Chapter 3 looks at why there is a mass exodus taking place from Eritrea and who is benefiting. It is based on interviews that describe a deliberate policy by the government to rid the country of its youth, as they have the critical capacity to criticise the government. This policy has been carried out through the mass detention (and torture) of youth. The impoverishment of the population and the creation of a black market in Eritrea have resulted in an illicit culture of finances, in which the revenue generated by smuggling and trafficking is tied to those in power. In this chapter, Mirjam Van Reisen and Meron Estefanos demonstrate that the causes of human trafficking of Eritrean youth have not gone away. Instead, the practices and modus operandi have been extended to Ethiopia and Sudan. The modus operandi are facilitated by information communication technologies (ICTs): ransoms and other financial transactions are negotiated with relatives over the phone who contribute to the release and support of the refugees through mobile money transfers, while trafficking networks make extensive use of ICTs to coordinate logistics as well as global financial transactions.
In both of these countries, pressures caused by the harassment of Eritrean refugees have created an atmosphere of fear. In Sudan, large groups of Eritrean refugees have been deported back to Eritrea or are being detained. The collection of ransom and extortion of refugees is ongoing. Paramilitary groups are believed to be rounding up Eritrean refugees and hundreds of refugees are reportedly being held against their will and threatened with deportation unless they pay the ransom. From the interviews, the researchers understand that payments of ransoms for people held in Sudan are made in Asmara. The vulnerability of the Eritrean refugees – whom at all costs try to ensure that they are not sent back to Eritrea for fear of retaliation – has been leveraged to create a widespread system of fear and exploitation. From the interviews carried out for this research, it emerges that the Government of Eritrea is directly involved in the organisation of the round-ups, extortion, and deportations from Sudan to Eritrea. With nowhere to go, refugees are crisscrossing between Eritrea, Ethiopia, Sudan, Egypt and Libya in search of a place with some relative safety.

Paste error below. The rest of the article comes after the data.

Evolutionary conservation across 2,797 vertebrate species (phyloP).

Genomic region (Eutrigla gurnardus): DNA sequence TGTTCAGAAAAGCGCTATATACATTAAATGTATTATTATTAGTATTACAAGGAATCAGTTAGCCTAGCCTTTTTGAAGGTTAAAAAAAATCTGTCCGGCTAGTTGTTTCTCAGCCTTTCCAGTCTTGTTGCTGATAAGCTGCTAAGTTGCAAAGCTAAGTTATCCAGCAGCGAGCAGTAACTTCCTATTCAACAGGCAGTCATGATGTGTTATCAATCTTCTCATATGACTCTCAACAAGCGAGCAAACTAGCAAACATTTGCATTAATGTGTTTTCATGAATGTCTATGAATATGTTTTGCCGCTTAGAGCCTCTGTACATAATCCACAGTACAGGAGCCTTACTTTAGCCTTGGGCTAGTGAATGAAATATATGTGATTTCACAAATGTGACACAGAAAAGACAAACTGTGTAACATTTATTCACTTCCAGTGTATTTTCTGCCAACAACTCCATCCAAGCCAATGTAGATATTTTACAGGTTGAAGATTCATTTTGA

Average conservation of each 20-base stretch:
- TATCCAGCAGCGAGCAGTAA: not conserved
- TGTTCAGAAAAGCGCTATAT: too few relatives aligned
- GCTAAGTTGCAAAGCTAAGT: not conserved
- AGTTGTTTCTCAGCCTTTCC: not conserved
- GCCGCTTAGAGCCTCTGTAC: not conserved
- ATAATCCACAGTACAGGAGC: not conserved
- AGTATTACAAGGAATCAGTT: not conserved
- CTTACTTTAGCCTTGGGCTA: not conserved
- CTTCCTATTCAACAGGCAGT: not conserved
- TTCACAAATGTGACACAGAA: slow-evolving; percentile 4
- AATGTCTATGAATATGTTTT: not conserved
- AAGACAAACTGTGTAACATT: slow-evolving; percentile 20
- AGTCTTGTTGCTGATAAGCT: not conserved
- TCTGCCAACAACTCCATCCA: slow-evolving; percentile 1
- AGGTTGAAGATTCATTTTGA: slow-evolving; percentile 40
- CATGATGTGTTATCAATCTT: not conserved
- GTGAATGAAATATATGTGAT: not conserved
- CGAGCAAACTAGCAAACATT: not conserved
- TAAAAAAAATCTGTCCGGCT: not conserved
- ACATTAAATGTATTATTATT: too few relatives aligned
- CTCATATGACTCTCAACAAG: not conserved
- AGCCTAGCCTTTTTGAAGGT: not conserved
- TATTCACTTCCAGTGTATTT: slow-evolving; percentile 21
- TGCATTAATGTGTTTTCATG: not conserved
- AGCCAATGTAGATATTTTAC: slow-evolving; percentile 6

Chapter 4, discusses the excesses emerging in Libya and Egypt, fed by the ongoing pressures that young Eritreans are facing in their attempt to reach safer shores. In Libya, groups of hundreds of young refugees have been captured by the terrorist groups of ISIS, who have expanded their operations to North Africa. Based on interviews, the authors (Mirjam Van Reisen and Meron Estefanos) demonstrate that this situation is reason for serious concern. Among other things, tens (if not hundreds) of refugees have been beheaded, and a testimony was received that Eritrean refugees who had been deported from Israel to Africa have been killed in such incidents. There is systematic and widespread sexual violence against Eritrean women refugees, including rape. If they are Christian, women are forced to convert to Islam. Women are also forced to marry ISIS fighters, with the aim, according to one interviewee, to bear the children of ISIS fighters.
In Egypt, hundreds of Eritrean refugees who are declared illegal are in prisons and face deportation to Eritrea, creating fear and anxiety among the refugee population. Such fear is fertile ground for exploitation and the most vulnerable refugees face the most severe abuse. Eritrean refugees have for a long time spoken about the organ harvesting trade which, in their mind, is linked to human trafficking for ransom. One of the first reports on organ harvesting and human trafficking for ransom was published by Mekonnen and Estefanos in 2011. In 2016, members of an organ trafficking ring were arrested in Egypt. Chapter 4 investigates the suspicion that organ harvesting is connected to human trafficking.